Here's how we made it happen.
- Parker Barry
“Biiinnndelllls! Time for dinner! Come home!”
I yell that out my front door almost every evening, and I admit, sometimes I think of putting on pearls and an apron just to complete the June Cleaver persona. I live on a street where kids roam pretty freely, and friends often tell me they wish they could let their kids out to play with their neighbors. But there’s nobody out there for them to play with.
That used to be the case here, too. Neighbors pulling directly into their garages and going straight inside. Kids playing indoors or in fenced-in backyards. When my oldest was a toddler, we’d sit in the front yard in the afternoons, watching kids get off the bus and people get home from work. Sometimes some middle school brothers would toss the baseball in the street or another kid would skateboard by. My daughter loved watching them on those rare occasions. I didn’t understand why there weren’t more kids roaming around, as I’d always imagined suburban neighborhoods would have.
Getting to know one another
I grew up in the country where houses were pretty far spread. Still, we’d roam the area with the neighbors on either side of us, rarely with a parent in sight. Then I read Free Range Kids by Lenore Skenazy and came to understand how exaggerated reports from the media have made many parents scared to let their kids out of sight. I looked at myself and realized the bigger worry was that another parent might judge me as negligent. Skenazy’s book convinced me that my kids were in no more danger of being hurt playing independently than under my eagle eyes, and the benefits of letting them play outweighed my concerns of judgment.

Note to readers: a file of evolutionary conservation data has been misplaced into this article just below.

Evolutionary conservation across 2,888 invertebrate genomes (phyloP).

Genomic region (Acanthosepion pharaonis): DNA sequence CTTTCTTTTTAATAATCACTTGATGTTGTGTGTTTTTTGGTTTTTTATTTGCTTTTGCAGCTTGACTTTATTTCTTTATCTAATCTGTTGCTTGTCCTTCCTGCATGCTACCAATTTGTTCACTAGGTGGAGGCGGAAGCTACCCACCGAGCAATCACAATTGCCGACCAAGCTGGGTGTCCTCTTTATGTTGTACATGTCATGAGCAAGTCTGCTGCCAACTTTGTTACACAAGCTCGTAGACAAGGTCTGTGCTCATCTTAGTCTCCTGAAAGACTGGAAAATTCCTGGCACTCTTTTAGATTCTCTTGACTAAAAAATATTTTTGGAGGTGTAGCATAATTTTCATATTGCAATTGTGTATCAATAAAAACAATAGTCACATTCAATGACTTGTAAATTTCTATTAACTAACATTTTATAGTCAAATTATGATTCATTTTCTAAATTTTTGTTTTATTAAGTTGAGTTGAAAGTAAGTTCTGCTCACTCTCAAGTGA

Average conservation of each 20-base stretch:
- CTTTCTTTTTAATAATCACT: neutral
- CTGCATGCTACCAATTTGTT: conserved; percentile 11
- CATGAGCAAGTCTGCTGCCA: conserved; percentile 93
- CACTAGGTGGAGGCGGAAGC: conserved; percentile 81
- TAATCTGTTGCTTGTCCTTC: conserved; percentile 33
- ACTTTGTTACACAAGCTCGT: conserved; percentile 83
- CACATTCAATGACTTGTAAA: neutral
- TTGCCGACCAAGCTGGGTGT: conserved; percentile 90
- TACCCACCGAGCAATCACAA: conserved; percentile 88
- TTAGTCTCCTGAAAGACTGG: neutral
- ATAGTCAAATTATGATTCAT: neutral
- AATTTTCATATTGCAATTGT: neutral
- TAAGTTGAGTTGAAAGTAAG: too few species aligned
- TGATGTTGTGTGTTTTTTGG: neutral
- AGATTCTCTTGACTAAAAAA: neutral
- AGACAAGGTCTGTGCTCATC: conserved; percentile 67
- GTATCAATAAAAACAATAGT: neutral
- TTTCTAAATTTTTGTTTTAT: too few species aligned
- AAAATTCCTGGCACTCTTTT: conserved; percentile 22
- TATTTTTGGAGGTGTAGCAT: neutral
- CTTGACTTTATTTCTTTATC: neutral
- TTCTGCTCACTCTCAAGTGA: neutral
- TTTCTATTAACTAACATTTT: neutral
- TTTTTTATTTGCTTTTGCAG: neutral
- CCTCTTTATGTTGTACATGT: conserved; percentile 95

Now, my 9-year-old and 5-year-old roam the street, playing with neighbors. I think I know my neighbors pretty well, especially with our street’s Facebook page. My kids, though — they know everyone and their dogs! A few moves helped us get where we are — as one mom joked — to the kids of reckless abandon.
We adults got to know one another. I created a Facebook page and invited my neighbors on each side and asked everyone else to do the same. Then we were able to let one another know when we’d be outside. At first, most of the moms went out, too, and we chatted. Eventually, someone would have something else to do — run one kid to piano lessons or finish up a work deadline — and leave the kids out with the other parents. At some point, most of us got comfortable enough that we trusted the kids on their own.
Now we’re a village
There’s a range of ages outside. I may not be comfortable with my 5-year-old outside with a bunch of other 5-year-olds. The kids look out for one another, though, reminding one another to look before crossing the street and shouting “CAR!” if one approaches as they’re riding bikes. The abandon crew often entertains the toddlers playing in front yards with their parents, so I trust that in a few years, those little ones will join the crew, too — their parents seeing this as the norm for our street.
From what I can tell, everyone benefits from the kids playing outside together.
We’re a village. Skinned knees and bumped heads happen. The kids know they can run to the closest house for a quick clean-up and bandage. We parents are connect by text and Facebook, too, alerting one another to those minor mishaps.
From what I can tell, everyone benefits from the kids playing outside together. We’re a tighter knit community. The kids are learning social-emotional skills through play. And I’d venture to say that our home values increase because potential buyers see kids outside having fun together and know that’s good for everyone.